There were many seasonal activities in which they participated. Sugaring and sugar parties in the spring, picking strawberries and raspberries in the summer, fishing and boating. Sliding in the winter was an enjoyable sport. The roads were not plowed or sanded and traffic was only minimal. One of the places chosen was May Hill. There is also a mention of sliding on Old Maid's Hill. As far as can be figured out, this is the hill on Half Moon Pond Road starting just above Gaudet's home. If this is true, there would have been a clear ride all the way to Route #31 (Second NH Turnpike).

Another activity that she participated in was the Singing School. Madam Lucas ran the school during the winter months in her home. She built a stage in her living room. Later, Betty Sawyer had the stage removed while she owned the house.

(click on photo to see a larger image)

The house where Nellie grew up. The George W. Newman house at the southwest corner of Half Moon Pond Road and Mill Street (Cram's corner) as it looked around 1900, soon after it was inherited by Nellie's younger sister Clara (Mrs. George Morey), with her husband and children, including a neighbor. It is still standing today, although the road nearby has been re-routed slightly. Photo from the Washington Historical Society collection.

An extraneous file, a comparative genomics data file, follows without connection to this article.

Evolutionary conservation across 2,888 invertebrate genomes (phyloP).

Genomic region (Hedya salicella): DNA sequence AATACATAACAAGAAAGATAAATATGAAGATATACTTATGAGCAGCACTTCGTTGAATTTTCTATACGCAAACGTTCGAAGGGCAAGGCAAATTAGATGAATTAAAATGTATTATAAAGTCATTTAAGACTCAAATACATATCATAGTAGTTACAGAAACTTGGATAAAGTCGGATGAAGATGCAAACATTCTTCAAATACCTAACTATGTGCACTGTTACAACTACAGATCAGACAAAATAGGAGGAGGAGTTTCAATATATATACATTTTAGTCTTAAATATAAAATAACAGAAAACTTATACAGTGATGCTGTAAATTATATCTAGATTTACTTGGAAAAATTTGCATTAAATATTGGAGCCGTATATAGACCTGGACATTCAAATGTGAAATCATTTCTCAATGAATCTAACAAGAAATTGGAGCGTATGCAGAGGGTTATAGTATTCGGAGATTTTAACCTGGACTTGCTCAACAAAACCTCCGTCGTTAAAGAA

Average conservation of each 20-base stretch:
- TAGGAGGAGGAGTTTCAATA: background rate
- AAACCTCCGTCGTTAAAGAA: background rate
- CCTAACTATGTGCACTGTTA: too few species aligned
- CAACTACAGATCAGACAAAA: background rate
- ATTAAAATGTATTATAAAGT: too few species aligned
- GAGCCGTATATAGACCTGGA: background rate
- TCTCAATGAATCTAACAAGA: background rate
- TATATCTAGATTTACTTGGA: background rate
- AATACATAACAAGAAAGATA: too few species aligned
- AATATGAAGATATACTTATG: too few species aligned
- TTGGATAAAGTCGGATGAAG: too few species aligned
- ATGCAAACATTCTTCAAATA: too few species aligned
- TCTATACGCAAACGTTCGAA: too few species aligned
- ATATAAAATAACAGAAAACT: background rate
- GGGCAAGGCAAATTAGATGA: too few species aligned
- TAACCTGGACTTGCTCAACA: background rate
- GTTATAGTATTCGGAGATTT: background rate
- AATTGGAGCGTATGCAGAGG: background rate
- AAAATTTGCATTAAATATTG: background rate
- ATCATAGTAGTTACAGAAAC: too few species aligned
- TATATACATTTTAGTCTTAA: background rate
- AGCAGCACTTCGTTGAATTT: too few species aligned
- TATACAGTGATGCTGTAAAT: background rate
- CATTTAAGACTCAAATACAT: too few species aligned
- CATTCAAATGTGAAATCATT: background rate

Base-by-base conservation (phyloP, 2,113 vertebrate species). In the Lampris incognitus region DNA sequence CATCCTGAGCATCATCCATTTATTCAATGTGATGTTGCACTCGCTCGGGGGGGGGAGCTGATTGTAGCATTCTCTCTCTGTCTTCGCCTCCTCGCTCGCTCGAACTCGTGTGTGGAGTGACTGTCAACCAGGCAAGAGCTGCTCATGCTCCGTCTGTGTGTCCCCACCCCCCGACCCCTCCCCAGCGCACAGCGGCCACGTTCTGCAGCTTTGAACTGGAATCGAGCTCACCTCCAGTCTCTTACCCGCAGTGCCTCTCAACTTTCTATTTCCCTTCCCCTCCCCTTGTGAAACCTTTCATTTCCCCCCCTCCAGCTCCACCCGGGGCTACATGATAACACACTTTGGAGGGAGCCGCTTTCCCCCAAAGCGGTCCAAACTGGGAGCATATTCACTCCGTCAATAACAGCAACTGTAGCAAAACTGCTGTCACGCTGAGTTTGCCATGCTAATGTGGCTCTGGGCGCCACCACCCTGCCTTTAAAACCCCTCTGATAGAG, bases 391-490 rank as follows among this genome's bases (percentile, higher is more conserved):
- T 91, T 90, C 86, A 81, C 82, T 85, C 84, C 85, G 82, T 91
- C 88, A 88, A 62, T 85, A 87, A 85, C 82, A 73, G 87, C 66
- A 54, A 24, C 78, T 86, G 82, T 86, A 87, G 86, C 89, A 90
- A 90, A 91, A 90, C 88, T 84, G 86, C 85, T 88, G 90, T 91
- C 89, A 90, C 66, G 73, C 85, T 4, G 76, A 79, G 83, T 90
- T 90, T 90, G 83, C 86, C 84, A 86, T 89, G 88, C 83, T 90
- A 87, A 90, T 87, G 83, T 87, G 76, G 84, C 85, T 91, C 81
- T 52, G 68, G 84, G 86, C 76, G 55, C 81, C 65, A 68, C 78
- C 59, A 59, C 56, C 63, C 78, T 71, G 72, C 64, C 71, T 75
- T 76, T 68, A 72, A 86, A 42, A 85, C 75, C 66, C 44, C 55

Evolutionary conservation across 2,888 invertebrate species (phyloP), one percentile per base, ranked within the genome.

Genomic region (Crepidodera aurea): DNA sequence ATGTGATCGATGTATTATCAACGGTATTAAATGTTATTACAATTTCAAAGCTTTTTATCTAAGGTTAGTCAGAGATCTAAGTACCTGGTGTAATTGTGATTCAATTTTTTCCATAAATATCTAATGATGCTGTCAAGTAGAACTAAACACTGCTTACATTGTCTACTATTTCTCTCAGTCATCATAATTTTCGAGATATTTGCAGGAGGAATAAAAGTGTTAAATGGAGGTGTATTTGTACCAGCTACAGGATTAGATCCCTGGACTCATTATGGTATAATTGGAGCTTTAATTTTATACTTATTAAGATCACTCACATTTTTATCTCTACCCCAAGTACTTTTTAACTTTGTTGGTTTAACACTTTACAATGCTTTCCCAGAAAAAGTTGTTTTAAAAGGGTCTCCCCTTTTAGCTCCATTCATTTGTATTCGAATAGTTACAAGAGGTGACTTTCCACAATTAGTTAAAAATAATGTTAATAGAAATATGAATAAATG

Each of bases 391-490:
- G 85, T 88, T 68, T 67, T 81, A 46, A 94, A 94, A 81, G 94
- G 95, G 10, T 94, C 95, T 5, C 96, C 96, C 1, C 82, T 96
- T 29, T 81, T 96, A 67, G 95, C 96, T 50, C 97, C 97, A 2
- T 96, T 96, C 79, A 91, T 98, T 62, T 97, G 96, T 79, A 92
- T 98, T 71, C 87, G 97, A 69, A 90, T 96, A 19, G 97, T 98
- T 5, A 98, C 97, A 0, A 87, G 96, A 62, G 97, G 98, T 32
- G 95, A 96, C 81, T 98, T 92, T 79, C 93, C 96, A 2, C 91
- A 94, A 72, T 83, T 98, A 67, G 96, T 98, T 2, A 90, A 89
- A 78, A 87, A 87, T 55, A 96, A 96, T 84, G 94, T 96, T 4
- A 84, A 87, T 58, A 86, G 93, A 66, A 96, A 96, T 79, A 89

During the latter part of the diary, Nellie mentions the books that she has read. She was an avid reader. The Giraffe Hunter by Mayne Reid is the first, mentioned on August 15, when she was in Acworth. On October 30th of 1869, the Shedd Free Library was opened in Washington in the upstairs of the house owned by S. W. Hurd who was the husband of Aunt Clara, a name often mentioned in the diary.